Coincidence and confusion in the pages of a newspaper

13 Oct

I was online last night looking for some information (for a future blog post) on West Dean church in the archives of The Times newspaper, when I stumbled across the following news item on page seven of the newspaper for Wednesday the 15th April 1936:

Mr. and Mrs. J. Boxall, of Scout Cottage, West Dean, near Chichester, who celebrate their golden wedding to-day, are 83 and 79, and have had 27 children, and have 42 grandchildren and 38 great-grandchildren. Mrs. Boxall had triplets once and twins thrice.

Without doubt "Mr. and Mrs. J. Boxall" are my 2x great-grandparents, James and Caroline BOXALL, but not everything in the story is true. Their ages are correct and the 15th April was the date of their wedding anniversary, but they were married in 1876, so it would have been their 60th wedding anniversary, not their 50th.

I believe the number of children is also wrong. I have only confirmed twelve so far, although the 1911 census says they had thirteen, and I don’t believe there were any more after 1911. It is possible that some were stillborn because the census does specify "Total Children Born Alive", and they were probably not registered or baptised. It is not the first time that I have heard this story, although I think the highest I had previously heard was 23 children, but even that seemed unlikely at the time.

I am not sure where this story originates, I can’t imagine that The Times had a correspondent in West Dean, so presumably this came from a local newspaper. I obviously need to check the local newspapers to see what they reported and if the wires have become crossed at some stage. I would really like to find out the truth behind this story.

As I scrolled up the page there was another story that caught my eye:

James Horace Dunford, 28, Malling Street, Lewes, a permanent way employee attached to Lewes Station, was killed when crossing the railway line yesterday by a train from Eastbourne, which he apparently failed to notice.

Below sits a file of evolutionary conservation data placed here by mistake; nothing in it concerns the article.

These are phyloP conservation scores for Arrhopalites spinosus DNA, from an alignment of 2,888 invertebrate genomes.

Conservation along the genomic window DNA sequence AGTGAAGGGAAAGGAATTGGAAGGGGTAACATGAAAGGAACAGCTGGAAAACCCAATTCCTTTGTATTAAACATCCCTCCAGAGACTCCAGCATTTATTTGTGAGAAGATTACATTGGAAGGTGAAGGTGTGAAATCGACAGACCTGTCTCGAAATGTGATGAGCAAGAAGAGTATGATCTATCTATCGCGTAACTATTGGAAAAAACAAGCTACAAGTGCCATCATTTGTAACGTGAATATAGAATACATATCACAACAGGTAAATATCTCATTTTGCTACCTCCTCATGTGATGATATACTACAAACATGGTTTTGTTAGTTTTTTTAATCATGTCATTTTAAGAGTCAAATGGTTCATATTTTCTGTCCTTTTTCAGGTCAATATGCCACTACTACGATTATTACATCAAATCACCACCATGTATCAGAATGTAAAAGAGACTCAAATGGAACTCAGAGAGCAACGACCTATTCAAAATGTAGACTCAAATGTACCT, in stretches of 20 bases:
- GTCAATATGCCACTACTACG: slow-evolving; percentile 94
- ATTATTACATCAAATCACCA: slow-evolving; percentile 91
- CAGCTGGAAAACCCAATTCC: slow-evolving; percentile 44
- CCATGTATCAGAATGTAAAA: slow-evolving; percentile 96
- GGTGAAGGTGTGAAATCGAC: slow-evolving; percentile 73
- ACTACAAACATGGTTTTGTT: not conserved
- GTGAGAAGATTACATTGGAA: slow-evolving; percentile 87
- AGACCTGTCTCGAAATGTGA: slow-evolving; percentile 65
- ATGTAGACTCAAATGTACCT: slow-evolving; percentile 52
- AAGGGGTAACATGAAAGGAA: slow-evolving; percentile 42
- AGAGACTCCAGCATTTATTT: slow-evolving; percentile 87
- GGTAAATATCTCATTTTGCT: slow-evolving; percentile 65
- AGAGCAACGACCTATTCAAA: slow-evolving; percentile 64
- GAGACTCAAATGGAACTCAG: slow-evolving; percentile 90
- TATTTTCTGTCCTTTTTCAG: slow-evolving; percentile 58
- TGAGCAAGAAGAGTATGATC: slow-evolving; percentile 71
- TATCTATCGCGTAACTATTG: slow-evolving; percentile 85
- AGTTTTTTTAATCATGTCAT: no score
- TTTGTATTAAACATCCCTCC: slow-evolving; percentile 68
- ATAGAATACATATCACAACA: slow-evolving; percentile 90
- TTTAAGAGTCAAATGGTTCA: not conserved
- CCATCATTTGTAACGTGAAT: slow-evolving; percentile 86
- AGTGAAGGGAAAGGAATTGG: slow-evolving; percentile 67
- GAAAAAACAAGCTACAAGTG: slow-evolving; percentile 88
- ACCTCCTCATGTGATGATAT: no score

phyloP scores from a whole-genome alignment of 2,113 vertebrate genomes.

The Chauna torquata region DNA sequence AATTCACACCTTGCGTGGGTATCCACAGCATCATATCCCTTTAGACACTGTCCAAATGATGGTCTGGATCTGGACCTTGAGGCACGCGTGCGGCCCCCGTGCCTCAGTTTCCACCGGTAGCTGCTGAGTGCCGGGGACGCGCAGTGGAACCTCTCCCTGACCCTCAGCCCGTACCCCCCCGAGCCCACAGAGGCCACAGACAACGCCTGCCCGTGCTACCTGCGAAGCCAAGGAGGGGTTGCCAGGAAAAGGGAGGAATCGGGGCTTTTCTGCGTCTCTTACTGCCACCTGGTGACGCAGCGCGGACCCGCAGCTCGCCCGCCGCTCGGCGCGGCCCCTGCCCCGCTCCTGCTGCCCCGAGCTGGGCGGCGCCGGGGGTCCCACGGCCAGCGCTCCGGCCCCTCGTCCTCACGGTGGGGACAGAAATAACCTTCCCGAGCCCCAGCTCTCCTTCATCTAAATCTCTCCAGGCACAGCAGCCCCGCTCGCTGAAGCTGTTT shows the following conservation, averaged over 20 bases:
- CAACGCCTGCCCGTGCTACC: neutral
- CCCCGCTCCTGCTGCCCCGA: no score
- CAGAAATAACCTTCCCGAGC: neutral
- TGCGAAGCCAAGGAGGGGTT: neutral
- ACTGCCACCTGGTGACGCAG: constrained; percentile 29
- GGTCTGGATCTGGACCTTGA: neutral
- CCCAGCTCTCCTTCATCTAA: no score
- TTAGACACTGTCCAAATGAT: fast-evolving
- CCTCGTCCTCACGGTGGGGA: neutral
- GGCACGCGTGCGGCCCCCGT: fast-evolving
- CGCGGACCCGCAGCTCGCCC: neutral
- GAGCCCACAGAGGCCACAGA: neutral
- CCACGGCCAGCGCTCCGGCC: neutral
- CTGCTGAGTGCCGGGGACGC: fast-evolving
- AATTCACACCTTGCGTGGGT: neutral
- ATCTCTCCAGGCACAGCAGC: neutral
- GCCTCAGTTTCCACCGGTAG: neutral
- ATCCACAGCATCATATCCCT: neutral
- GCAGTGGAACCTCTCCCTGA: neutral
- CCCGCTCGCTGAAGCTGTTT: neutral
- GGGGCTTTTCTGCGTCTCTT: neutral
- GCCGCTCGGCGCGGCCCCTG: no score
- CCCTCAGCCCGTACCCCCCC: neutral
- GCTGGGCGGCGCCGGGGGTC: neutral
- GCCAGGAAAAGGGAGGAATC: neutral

Could this be one of my relations as well? I have a Horace James DUNFORD, from Lewes, Sussex who would have been 28 years old in 1936. I don’t know much about the DUNFORDs, Horace James was the son of Horace DUNFORD and his wife Margaret GASSON (my 2x great-aunt).

The coincidence seems too great, the death is registered under the name James Horace DUNFORD, and I can’t find a death record for a Horace James DUNFORD. Of course there are lots of other scenarios that could lead to Horace James not being in the GRO Death Indexes, such as immigration or death whilst on military service. Again I probably need to look at some local newspapers, perhaps a coroners report and maybe employment records from the railway. I really need to find some mention of his parent’s names or those of his siblings.

Finding one of these stories was quite a surprise, but to find two in the same newspaper (and so close to each other on the same) was really unexpected, especially as neither story is really of national interest. I would never have dreamt of searching in The Times for either of these events, but I certainly will be in the future.

Which of my ancestors did I get my cynicism from?

20 May